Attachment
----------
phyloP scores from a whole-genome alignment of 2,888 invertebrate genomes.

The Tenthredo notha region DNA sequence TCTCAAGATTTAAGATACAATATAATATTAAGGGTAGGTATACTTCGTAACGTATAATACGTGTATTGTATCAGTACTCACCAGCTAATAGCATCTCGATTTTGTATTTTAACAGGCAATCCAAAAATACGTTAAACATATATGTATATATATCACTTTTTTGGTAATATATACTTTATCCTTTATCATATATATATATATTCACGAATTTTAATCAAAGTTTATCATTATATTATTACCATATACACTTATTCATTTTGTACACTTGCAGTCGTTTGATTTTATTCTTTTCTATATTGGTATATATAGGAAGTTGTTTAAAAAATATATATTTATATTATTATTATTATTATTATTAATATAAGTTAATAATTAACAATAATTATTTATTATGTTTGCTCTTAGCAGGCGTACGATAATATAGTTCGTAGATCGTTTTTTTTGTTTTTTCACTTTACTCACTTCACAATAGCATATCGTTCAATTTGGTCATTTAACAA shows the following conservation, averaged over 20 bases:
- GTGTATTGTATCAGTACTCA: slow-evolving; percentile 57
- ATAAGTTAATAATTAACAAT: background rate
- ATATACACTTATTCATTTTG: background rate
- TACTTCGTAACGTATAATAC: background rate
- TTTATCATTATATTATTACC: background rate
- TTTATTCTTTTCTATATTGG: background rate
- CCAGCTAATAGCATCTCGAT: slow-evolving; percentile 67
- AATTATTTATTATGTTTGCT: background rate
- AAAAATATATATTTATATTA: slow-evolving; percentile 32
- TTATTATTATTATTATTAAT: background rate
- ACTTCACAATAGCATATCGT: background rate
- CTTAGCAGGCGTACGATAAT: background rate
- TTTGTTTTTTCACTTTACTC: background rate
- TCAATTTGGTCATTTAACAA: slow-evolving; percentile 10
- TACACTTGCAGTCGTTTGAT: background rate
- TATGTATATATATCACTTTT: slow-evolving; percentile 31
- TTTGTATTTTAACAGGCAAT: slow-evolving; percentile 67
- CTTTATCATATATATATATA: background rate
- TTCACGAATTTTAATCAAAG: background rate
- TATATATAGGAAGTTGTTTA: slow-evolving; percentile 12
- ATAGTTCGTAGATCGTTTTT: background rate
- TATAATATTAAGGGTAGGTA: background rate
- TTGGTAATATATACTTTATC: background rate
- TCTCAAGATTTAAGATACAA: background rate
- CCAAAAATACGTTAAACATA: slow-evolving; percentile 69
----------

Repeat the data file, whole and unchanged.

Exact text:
phyloP scores from a whole-genome alignment of 2,888 invertebrate genomes.

The Tenthredo notha region DNA sequence TCTCAAGATTTAAGATACAATATAATATTAAGGGTAGGTATACTTCGTAACGTATAATACGTGTATTGTATCAGTACTCACCAGCTAATAGCATCTCGATTTTGTATTTTAACAGGCAATCCAAAAATACGTTAAACATATATGTATATATATCACTTTTTTGGTAATATATACTTTATCCTTTATCATATATATATATATTCACGAATTTTAATCAAAGTTTATCATTATATTATTACCATATACACTTATTCATTTTGTACACTTGCAGTCGTTTGATTTTATTCTTTTCTATATTGGTATATATAGGAAGTTGTTTAAAAAATATATATTTATATTATTATTATTATTATTATTAATATAAGTTAATAATTAACAATAATTATTTATTATGTTTGCTCTTAGCAGGCGTACGATAATATAGTTCGTAGATCGTTTTTTTTGTTTTTTCACTTTACTCACTTCACAATAGCATATCGTTCAATTTGGTCATTTAACAA shows the following conservation, averaged over 20 bases:
- GTGTATTGTATCAGTACTCA: slow-evolving; percentile 57
- ATAAGTTAATAATTAACAAT: background rate
- ATATACACTTATTCATTTTG: background rate
- TACTTCGTAACGTATAATAC: background rate
- TTTATCATTATATTATTACC: background rate
- TTTATTCTTTTCTATATTGG: background rate
- CCAGCTAATAGCATCTCGAT: slow-evolving; percentile 67
- AATTATTTATTATGTTTGCT: background rate
- AAAAATATATATTTATATTA: slow-evolving; percentile 32
- TTATTATTATTATTATTAAT: background rate
- ACTTCACAATAGCATATCGT: background rate
- CTTAGCAGGCGTACGATAAT: background rate
- TTTGTTTTTTCACTTTACTC: background rate
- TCAATTTGGTCATTTAACAA: slow-evolving; percentile 10
- TACACTTGCAGTCGTTTGAT: background rate
- TATGTATATATATCACTTTT: slow-evolving; percentile 31
- TTTGTATTTTAACAGGCAAT: slow-evolving; percentile 67
- CTTTATCATATATATATATA: background rate
- TTCACGAATTTTAATCAAAG: background rate
- TATATATAGGAAGTTGTTTA: slow-evolving; percentile 12
- ATAGTTCGTAGATCGTTTTT: background rate
- TATAATATTAAGGGTAGGTA: background rate
- TTGGTAATATATACTTTATC: background rate
- TCTCAAGATTTAAGATACAA: background rate
- CCAAAAATACGTTAAACATA: slow-evolving; percentile 69